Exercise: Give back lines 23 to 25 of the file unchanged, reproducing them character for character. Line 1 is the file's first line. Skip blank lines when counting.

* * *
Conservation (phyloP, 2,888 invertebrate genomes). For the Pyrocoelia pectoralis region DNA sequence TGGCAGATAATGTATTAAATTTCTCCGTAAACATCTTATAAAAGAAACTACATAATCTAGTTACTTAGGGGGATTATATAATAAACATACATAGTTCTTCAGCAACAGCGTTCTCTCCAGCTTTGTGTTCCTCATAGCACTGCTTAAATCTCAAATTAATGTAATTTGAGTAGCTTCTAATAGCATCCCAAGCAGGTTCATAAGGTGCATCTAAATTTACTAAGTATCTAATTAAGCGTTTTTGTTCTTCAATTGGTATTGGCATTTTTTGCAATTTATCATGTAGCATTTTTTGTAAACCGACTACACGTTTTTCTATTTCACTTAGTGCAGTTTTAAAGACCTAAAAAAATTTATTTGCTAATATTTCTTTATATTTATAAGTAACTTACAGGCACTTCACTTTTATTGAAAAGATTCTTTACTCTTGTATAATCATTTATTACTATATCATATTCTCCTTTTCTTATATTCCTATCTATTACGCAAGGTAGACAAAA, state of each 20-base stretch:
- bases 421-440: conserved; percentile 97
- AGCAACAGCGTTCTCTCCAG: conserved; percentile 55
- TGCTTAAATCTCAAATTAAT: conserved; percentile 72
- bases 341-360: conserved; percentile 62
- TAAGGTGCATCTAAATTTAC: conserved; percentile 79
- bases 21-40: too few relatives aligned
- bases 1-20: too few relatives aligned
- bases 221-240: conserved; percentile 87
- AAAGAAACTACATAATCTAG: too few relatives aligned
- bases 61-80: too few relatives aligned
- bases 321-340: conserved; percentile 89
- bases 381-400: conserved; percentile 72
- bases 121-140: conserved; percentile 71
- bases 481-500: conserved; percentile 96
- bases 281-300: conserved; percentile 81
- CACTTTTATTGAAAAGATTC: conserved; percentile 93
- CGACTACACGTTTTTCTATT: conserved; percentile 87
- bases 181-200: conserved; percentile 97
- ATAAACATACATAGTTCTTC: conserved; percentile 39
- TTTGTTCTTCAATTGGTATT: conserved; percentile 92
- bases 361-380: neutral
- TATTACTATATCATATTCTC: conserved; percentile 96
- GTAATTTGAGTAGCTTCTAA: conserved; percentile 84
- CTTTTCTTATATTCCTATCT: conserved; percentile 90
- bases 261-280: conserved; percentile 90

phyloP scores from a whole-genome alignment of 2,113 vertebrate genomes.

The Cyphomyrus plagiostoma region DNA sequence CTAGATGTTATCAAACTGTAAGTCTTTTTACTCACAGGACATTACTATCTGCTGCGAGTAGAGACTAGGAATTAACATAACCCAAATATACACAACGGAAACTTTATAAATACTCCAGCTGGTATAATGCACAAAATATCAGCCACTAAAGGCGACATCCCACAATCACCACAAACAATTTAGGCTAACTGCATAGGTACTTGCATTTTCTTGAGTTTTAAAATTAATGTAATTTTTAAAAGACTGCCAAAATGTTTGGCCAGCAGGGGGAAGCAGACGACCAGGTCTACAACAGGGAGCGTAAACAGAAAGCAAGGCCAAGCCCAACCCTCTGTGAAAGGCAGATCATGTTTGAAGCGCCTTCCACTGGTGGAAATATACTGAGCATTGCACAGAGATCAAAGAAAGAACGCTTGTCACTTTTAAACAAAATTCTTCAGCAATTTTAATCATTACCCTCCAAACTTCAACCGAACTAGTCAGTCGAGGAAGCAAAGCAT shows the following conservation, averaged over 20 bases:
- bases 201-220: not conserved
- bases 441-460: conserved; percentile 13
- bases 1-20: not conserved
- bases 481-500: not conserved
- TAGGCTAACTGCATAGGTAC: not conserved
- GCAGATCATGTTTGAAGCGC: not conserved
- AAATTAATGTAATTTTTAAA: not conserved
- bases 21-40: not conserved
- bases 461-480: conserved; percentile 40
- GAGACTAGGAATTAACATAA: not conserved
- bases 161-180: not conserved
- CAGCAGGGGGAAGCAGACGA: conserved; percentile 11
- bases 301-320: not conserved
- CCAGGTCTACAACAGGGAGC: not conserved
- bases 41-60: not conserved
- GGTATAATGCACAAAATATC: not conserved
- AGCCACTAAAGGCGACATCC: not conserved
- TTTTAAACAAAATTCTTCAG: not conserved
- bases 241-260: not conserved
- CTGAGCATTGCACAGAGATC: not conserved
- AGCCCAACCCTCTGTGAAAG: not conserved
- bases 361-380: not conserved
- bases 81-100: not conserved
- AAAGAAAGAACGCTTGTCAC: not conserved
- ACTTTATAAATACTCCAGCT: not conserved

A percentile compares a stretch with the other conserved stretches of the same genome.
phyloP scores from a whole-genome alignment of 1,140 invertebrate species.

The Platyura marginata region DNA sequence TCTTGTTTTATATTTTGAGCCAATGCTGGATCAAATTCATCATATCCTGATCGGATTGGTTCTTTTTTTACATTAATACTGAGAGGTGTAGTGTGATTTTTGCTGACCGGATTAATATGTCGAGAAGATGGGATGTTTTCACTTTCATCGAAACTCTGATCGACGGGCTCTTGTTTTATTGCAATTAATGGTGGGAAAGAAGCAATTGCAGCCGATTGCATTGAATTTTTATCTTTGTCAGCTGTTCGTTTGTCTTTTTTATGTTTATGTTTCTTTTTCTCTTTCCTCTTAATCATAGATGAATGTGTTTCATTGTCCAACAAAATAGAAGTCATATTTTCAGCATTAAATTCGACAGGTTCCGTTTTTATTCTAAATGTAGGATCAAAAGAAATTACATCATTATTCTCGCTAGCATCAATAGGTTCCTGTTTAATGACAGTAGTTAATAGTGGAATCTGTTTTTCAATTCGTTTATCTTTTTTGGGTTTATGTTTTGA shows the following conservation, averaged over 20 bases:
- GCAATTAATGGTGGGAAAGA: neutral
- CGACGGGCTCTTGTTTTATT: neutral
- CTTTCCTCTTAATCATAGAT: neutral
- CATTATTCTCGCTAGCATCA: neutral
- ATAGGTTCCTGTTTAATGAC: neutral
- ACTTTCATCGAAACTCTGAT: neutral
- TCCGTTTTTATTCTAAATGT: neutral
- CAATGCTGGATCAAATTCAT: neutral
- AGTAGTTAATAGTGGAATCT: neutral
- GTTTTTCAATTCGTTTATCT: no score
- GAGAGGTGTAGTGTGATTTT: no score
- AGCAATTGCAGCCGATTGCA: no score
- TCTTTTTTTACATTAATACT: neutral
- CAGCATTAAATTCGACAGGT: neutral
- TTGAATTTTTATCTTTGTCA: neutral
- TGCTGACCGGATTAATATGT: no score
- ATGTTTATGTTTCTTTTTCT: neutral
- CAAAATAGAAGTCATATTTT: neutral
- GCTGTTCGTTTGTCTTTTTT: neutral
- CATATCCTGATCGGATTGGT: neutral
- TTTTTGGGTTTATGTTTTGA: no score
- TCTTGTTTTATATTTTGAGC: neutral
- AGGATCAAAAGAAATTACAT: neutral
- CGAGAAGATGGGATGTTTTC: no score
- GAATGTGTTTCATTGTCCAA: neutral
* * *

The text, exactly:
- TATTACTATATCATATTCTC: conserved; percentile 96
- GTAATTTGAGTAGCTTCTAA: conserved; percentile 84
- CTTTTCTTATATTCCTATCT: conserved; percentile 90